Miqdhad Ismail spoke for the People’s United Front of Sri Lanka, which is part of the Cuba-Sri Lanka Friendship Association. That organization hosted a 2012 Asia-Pacific conference in solidarity with the Cuban Revolution, held in Colombo, Sri Lanka. Several of the speakers at the Barisal rally had taken part in that conference.

Also speaking were Sheikh Tipu Sultan, member of parliament for the Workers Party of Bangladesh, and Kazi Emdadul Haque, a local district president of the Awami League, the main party in Bangladesh’s coalition government. The Workers Party is active in the Bangladesh-Cuba Friendship Association.

Some of the speakers also took up the importance of defending North Korea in face of U.S. trade and financial sanctions and constant military threats. Among them was Raymond Ferguson from Brisbane, Australia, representing the Asia-Pacific Solidarity Committee for the Peaceful Reunification of Korea.

Workers eager to learn about Five
In Dhaka, the capital city, “Free the Cuban Five right now!” was the chant of some three dozen people at an Oct. 28 picket line and march. Held in front of the National Press Club, a popular focus of protests here, it was called by the New Way Bangladesh Party (NDB). Many of the participants were members of two peasant organizations that endorsed the action.

NDB leaders Shanta Farjana and Momin Mahadi spoke at the picket line, as did Abdul Mannan Azad, a veteran of the 1971 liberation war that won independence from Pakistan. Three speakers from the Barisal rally — Ismail, Koppel, and Poulsen — also briefly addressed the demonstrators.

Three days later Koppel and Poulsen were invited to speak at a forum on Cuba and the Cuban Five sponsored by the NDB. The event, held in a local restaurant, drew about 40 people, mostly factory workers, students, and farmers.

Shipra Rani Mistri, president of the Kishani Sabha peasant women’s organization, spoke about struggles by rural women for land and thanked the other speakers for talking about the Cuban Five.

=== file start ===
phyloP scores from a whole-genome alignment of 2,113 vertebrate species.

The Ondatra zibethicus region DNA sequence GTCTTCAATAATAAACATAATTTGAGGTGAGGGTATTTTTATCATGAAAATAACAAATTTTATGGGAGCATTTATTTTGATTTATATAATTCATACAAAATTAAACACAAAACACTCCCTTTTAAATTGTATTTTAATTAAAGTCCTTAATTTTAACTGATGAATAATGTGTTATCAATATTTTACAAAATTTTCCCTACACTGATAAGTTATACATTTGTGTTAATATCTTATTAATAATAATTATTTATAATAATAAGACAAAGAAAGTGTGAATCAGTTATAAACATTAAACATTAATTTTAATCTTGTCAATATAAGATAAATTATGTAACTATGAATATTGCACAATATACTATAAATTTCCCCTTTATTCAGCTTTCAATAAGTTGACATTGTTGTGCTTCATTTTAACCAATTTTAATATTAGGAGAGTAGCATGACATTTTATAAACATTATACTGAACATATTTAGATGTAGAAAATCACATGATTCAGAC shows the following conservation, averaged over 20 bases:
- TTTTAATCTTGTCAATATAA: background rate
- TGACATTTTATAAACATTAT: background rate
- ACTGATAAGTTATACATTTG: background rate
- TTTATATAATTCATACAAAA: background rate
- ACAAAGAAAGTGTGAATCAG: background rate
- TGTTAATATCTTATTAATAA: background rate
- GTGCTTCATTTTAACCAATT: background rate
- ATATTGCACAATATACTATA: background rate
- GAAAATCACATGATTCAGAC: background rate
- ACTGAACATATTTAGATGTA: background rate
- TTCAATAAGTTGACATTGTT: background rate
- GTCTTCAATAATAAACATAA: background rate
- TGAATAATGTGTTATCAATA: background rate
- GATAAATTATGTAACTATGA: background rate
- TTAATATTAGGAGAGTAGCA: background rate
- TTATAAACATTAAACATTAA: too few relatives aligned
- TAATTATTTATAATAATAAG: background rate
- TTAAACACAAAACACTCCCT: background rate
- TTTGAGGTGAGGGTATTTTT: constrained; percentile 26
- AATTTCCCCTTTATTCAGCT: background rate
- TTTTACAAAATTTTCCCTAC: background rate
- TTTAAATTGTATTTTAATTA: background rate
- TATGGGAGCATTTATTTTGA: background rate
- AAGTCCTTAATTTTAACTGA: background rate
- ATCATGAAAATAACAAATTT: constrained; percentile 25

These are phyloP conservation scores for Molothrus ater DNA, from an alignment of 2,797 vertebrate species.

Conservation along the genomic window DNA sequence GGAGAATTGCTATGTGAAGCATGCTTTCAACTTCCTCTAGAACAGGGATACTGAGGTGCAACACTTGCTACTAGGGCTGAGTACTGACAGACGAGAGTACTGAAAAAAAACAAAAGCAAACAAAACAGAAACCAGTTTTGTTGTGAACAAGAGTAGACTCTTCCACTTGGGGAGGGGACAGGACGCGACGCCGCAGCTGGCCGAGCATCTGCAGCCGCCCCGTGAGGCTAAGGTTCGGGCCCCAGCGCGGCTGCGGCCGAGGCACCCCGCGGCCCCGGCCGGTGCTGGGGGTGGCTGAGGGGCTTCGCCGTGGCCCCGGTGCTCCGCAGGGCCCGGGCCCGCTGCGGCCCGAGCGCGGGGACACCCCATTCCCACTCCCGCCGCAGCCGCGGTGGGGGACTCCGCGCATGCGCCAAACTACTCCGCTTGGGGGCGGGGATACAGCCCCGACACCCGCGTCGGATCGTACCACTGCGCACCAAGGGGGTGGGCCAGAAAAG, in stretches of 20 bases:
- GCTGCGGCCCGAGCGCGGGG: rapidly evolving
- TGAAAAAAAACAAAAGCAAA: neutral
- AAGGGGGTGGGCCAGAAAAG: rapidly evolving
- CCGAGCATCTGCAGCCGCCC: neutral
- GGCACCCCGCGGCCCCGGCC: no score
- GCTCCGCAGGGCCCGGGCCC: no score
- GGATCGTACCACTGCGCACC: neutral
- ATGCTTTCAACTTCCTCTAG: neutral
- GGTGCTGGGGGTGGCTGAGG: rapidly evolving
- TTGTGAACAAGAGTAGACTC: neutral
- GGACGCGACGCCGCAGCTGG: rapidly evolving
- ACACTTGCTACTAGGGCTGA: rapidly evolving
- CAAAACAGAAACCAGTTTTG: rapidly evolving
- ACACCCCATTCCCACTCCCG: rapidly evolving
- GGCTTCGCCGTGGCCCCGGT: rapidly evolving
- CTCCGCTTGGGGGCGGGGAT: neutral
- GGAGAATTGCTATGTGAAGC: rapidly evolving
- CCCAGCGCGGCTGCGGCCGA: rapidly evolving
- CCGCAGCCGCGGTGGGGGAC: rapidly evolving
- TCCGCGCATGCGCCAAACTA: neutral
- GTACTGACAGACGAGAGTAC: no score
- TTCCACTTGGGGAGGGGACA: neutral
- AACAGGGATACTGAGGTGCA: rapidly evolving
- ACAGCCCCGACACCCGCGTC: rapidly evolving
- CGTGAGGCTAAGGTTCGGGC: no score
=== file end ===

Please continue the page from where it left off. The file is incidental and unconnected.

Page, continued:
“Thanks to you we’re learning about the Cuban Five,” one audience member said. “We need to go to other areas of Bangladesh to make this fight known.” Afterward, several people subscribed to the Militant and bought The Cuban Five: Who They Are, Why They Were Framed, Why They Should Be Free and other books published by Pathfinder Press about the Cuban Revolution and class struggle in the U.S and worldwide.

A similar response came from garment workers who invited a team of Militant reporters to the headquarters of the National Garment Workers Federation (NGWF) to learn about their ongoing battles to organize unions and fight for higher wages, benefits, safer conditions and dignity on the job.

Hira, an NGWF member who purchased Voices From Prison, looked at a photo in the book showing Fidel Castro next to Nelson Mandela during the South African leader’s 1991 visit to Cuba. She commented that she knew about Mandela but not about Castro or the Cuban Revolution.

Several workers from the Ha-Meem Sportswear factory who are fighting a union-busting plant closure were eager to receive books on the Cuban Five and Cuban Revolution, including Women in Cuba: The Making of a Revolution Within the Revolution. Despite their limited English, they studied the books’ photo pages. Lopa, a fellow unionist who is fluent in English, volunteered to read with them and sight-translate the material.
Related articles:
Who are the Cuban Five?